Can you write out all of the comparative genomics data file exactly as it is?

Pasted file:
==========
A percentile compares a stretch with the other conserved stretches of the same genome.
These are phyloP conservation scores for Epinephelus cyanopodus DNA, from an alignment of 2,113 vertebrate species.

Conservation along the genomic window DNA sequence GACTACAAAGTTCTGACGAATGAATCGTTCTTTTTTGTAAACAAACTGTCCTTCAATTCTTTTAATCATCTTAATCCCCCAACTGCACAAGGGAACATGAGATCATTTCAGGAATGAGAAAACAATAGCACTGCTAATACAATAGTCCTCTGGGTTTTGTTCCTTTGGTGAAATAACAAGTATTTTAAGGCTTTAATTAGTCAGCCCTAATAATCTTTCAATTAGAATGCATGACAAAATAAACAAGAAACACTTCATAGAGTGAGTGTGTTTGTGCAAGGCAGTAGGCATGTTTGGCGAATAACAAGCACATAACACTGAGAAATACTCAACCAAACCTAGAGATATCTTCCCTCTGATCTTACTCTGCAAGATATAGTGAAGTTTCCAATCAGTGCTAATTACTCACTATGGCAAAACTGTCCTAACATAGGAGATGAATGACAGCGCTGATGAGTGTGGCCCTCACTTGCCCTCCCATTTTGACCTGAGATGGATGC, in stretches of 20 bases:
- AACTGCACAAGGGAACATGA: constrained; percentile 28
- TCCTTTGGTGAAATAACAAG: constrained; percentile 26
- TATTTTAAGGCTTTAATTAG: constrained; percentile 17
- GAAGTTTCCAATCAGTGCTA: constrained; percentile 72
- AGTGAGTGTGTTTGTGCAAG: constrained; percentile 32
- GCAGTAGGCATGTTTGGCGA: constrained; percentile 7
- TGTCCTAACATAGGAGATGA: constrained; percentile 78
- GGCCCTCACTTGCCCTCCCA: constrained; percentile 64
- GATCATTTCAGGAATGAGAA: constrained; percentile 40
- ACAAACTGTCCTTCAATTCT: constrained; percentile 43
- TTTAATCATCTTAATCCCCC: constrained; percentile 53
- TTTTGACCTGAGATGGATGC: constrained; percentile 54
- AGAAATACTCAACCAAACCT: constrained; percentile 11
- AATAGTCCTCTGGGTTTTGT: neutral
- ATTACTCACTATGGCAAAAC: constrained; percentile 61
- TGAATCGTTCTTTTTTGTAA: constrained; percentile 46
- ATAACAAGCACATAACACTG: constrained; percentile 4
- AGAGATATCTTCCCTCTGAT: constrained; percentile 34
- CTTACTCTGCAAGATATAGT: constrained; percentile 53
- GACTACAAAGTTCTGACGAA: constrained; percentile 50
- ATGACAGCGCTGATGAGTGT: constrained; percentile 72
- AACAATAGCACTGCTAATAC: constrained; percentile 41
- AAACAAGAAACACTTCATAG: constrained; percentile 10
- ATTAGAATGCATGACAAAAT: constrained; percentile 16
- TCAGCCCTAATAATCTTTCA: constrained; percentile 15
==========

A percentile compares a stretch with the other conserved stretches of the same genome.
These are phyloP conservation scores for Epinephelus cyanopodus DNA, from an alignment of 2,113 vertebrate species.

Conservation along the genomic window DNA sequence GACTACAAAGTTCTGACGAATGAATCGTTCTTTTTTGTAAACAAACTGTCCTTCAATTCTTTTAATCATCTTAATCCCCCAACTGCACAAGGGAACATGAGATCATTTCAGGAATGAGAAAACAATAGCACTGCTAATACAATAGTCCTCTGGGTTTTGTTCCTTTGGTGAAATAACAAGTATTTTAAGGCTTTAATTAGTCAGCCCTAATAATCTTTCAATTAGAATGCATGACAAAATAAACAAGAAACACTTCATAGAGTGAGTGTGTTTGTGCAAGGCAGTAGGCATGTTTGGCGAATAACAAGCACATAACACTGAGAAATACTCAACCAAACCTAGAGATATCTTCCCTCTGATCTTACTCTGCAAGATATAGTGAAGTTTCCAATCAGTGCTAATTACTCACTATGGCAAAACTGTCCTAACATAGGAGATGAATGACAGCGCTGATGAGTGTGGCCCTCACTTGCCCTCCCATTTTGACCTGAGATGGATGC, in stretches of 20 bases:
- AACTGCACAAGGGAACATGA: constrained; percentile 28
- TCCTTTGGTGAAATAACAAG: constrained; percentile 26
- TATTTTAAGGCTTTAATTAG: constrained; percentile 17
- GAAGTTTCCAATCAGTGCTA: constrained; percentile 72
- AGTGAGTGTGTTTGTGCAAG: constrained; percentile 32
- GCAGTAGGCATGTTTGGCGA: constrained; percentile 7
- TGTCCTAACATAGGAGATGA: constrained; percentile 78
- GGCCCTCACTTGCCCTCCCA: constrained; percentile 64
- GATCATTTCAGGAATGAGAA: constrained; percentile 40
- ACAAACTGTCCTTCAATTCT: constrained; percentile 43
- TTTAATCATCTTAATCCCCC: constrained; percentile 53
- TTTTGACCTGAGATGGATGC: constrained; percentile 54
- AGAAATACTCAACCAAACCT: constrained; percentile 11
- AATAGTCCTCTGGGTTTTGT: neutral
- ATTACTCACTATGGCAAAAC: constrained; percentile 61
- TGAATCGTTCTTTTTTGTAA: constrained; percentile 46
- ATAACAAGCACATAACACTG: constrained; percentile 4
- AGAGATATCTTCCCTCTGAT: constrained; percentile 34
- CTTACTCTGCAAGATATAGT: constrained; percentile 53
- GACTACAAAGTTCTGACGAA: constrained; percentile 50
- ATGACAGCGCTGATGAGTGT: constrained; percentile 72
- AACAATAGCACTGCTAATAC: constrained; percentile 41
- AAACAAGAAACACTTCATAG: constrained; percentile 10
- ATTAGAATGCATGACAAAAT: constrained; percentile 16
- TCAGCCCTAATAATCTTTCA: constrained; percentile 15